At The Montgomery Summit presented by March Capital in 2021, I sat down with EA COO Peter Moore, Pearl Abyss America CEO Jeonghee “JJ” Jin, and Zynga President Bernard Kim to discuss the long-term outlook for gaming amid technological disruption in the post-pandemic environment and how we can look to the past for guidance.
One of the most important questions on everyone’s mind focused on how the gaming industry experienced an extraordinary step change in growth over the past year due to extenuating world conditions in terms of both market capitalization and player count—will this trend persist into the future?
JJ approached the question from a social perspective. For JJ, building games is about community philosophy, and the past year was a great opportunity to expand Pearl Abyss’s demographic. According to JJ, “[gaming] is a forum of community whether it encourages people to form an in-game community or outside just talking about their favorite games or hobbies with each other.” Companies cannot expect new gamers to act and behave like their historical counterparts. Instead, new games need to be designed to retain across the increasingly broad spectrum of user preferences as entirely new segments are being welcomed into the fold.
Peter remarked that the social capability of games has evolved accordingly over the years, and the gaming industry is an ambassador to cloud technology. For example, games have not always had 24-hour update and live service capability. These features are a stark comparison to building the early social games in EA’s history when the primary concern was how to make a game run smoothly on dial-up modem. The infrastructure of the past would not have been either capable or scalable enough to handle the surge in modern gamers. Peter sees a positive trend in spreading gaming technology, citing examples such as in-game concerts and contributions to the automotive industry based on driving games. However, the real excitement is for the next step of “how can we take gaming technology and improve the way we watch sports [or] improve the way we go to concerts. [Advancements in games-as-a-service platforms and philosophy along with the shift into virtual experiences allows for] creating a 24/7 experience instead of going to a concert, enjoying for two hours, and then forgetting about it after a few weeks.”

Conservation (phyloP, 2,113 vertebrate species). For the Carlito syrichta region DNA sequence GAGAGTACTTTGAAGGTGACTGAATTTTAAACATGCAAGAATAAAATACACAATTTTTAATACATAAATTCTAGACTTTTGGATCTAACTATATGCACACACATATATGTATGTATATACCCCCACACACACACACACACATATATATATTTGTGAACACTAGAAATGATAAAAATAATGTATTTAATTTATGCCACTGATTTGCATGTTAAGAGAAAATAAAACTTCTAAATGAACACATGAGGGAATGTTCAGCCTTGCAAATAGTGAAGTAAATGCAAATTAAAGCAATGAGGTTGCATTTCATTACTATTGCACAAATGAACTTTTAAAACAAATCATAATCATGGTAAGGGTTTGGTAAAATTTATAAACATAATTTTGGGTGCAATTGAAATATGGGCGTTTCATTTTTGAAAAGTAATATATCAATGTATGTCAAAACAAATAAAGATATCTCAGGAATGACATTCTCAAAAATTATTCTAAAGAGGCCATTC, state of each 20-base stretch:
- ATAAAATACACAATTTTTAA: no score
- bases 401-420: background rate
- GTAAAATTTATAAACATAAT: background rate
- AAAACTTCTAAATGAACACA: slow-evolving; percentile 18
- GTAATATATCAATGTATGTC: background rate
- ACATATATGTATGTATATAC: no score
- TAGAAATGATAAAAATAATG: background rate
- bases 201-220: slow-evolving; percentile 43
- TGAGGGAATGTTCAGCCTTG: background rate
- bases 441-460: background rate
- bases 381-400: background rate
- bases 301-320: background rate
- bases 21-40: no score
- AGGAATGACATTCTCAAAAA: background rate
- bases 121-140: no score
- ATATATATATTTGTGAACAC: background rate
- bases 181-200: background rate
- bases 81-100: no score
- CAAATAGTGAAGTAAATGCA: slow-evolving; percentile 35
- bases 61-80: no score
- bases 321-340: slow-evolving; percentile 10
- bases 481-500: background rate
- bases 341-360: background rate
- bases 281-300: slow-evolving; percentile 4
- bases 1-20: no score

Bernard added that there has been a fundamental shift in what players can do over the past few years as well as a shift in the average gamer based on mobile adoption. People are able to have a social/hardcore gaming experience almost everywhere today, and mobile-native gamers now outnumber those on console. Bernard stated, “at Zynga, they’ve actually done studies with people with some of their players that say, ‘hey we’re not gamers.’ Then, they get on their phones and see they are playing Words with Friends.” The goal is to design broadly appealing games that can be marketed to everyone rather than self-defined or specific segments of gamers.
The discussion then transitioned to discuss the financial implications of the past year for studios. Over the last year, there have been a series of high-profile M&A transactions from large studios such as Zynga, Embracer Group, and EA, culminating with Microsoft’s recent announced acquisition of Activision Blizzard $68.7 billion. Many of these acquisitions have been talent acquisitions, as there is not an immense pool of talented AAA developers.
“Balance sheets are healthy, and so companies are using them accordingly to beef up for next phase of growth over the next two or three years. [I’ve] seen this in the industry for 30 years,” according to Peter. If the positive momentum and healthy returns continue for gaming, then consolidation will continue.
At March Gaming, we love the creativity, storytelling, exhilaration and passion that comes with building the next big gaming business. As enthusiastic life-long gamers, we are excited about the future of the gaming industry, and look forward to working with entrepreneurs that are building industry-leading content, technology and platforms.
For more information on the past and future of gaming, check out the entire discussion: